It is a great honor to be asked to visit the Hamlin College of Midwives to capture the essence of their 2011 graduation ceremony. On October 15, 2011, the Hamlin Fistula College of Midwives will graduate a second class of trained midwives. After the ceremony, these newly trained women will return to their rural villages to care for new mothers and assist extremely difficult deliveries.

Every day, 1,000 women and 8,000 babies die due to complications from pregnancy or childbirth. And for each maternal death, at least 20 additional women suffer devastating injuries related to their simple desire to produce a family to help work the fields to sustain their food source.  These World Health Organization statistics are sobering, especially when contrasted with the kind of care that is received elsewhere in the world.

The Hamlin College of Midwives is responding to this crisis by training local rural women much needed midwifery skills and supporting them as they set up services in their rural home villages.

Come along as we celebrate these midwives and the mothers of Ethiopia!  I will be documenting this momentous occasion, as well as other aspects of the beautiful and innovative Ethiopian culture. I will also be writing guest blog entries on Phil Borges’ Stirring the Fire website.

We are hoping that a collective cheer from around the world will be heard as these Ethiopian women extend one of the most loving gestures to one another: helping a mother deliver the life that grew inside of her.

Each midwife has been able to be trained without having to pay fees, which they could never afford. Your help is critical in making this possible. Donations for the midwife college are being accepted now at the Hamlin Fistula USA website.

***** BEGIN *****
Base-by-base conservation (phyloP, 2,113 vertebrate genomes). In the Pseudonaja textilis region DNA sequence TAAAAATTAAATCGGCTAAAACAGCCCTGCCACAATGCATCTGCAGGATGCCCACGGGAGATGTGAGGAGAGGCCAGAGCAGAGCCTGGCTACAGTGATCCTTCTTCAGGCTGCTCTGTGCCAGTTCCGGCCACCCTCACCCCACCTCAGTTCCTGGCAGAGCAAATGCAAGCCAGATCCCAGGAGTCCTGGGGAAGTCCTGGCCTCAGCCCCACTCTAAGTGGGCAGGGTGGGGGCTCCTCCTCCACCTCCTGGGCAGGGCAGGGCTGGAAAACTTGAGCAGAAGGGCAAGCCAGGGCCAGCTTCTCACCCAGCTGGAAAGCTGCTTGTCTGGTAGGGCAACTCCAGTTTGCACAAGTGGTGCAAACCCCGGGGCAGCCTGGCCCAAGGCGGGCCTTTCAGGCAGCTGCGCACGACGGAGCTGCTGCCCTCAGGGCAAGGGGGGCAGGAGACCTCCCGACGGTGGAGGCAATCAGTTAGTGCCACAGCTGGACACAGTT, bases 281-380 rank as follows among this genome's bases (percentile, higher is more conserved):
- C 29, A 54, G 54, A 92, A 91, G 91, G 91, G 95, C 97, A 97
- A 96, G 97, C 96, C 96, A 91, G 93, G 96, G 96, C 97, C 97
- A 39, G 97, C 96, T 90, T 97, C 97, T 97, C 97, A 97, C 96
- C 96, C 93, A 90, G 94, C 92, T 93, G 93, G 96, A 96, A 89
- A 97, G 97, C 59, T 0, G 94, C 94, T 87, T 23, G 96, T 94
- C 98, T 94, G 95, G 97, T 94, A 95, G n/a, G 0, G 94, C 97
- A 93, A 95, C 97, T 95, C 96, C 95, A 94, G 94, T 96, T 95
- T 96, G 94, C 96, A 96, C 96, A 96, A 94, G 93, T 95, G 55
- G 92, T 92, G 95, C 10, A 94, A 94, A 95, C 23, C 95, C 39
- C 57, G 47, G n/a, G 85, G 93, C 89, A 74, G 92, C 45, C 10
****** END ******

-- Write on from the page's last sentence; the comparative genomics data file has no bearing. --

For Dr. Catherine Hamlin’s story, read about her book here.

Ethiopia: Dr. Catherine Hamlin

Holy cow! An interview with Dr. Hamlin!

We thought we would be lucky just to be able to meet her and shake her hand. Never in my wildest dreams did I think we would be granted an interview and the ability to photograph and film her. We make our way back to the hotel to pick up the equipment and Jay and I cannot help but express our giddiness…and concerns. We had not had time to test out all of the equipment and work flow, thinking that our first interview would not occur until days later. Some of the equipment was purchased hours before we got on the plane, so one can only imagine how we felt going into this interview.

Sound levels ok? Camera functioning? Will everything talk to each other?

We then turn to preparing some questions for her. She is 87 years old and still performs surgery. She came to Ethiopia in the 70’s, thinking she and her husband would stay here for only a few years. The fistula patients made a great impression on their hearts, enough so that they decided to dedicate their lives to this work. A very interesting subject indeed!

On the bumpy taxi drive back, Jay is still testing sound levels to make sure the H4N works properly. I am lost in my head, thinking about how to set up the camera with the least amount of fuss and intrusion.

Dr. Hamlin enters the room, her tall and graceful stature filling the space. Her kind eyes fix on us, and we are instantly at ease. The door opens again, and in walks Mamitu, the famous illiterate surgeon who was once a poor fistula patient and learned how to repair fistulas by working alongside surgeons rather than complete formal training.

My eyes fill with tears as I look at these two women who have had such a profound effect on fistula patients’ lives. It is such an honor to be in their presence.

Jay and I quickly set up the equipment, and we get started on the interview. Our questions were not really a necessity, as Dr. Hamlin has many things to say to us from her own agenda and determination.

Copyright 2017 Joni Kabana. All rights reserved. Site by TD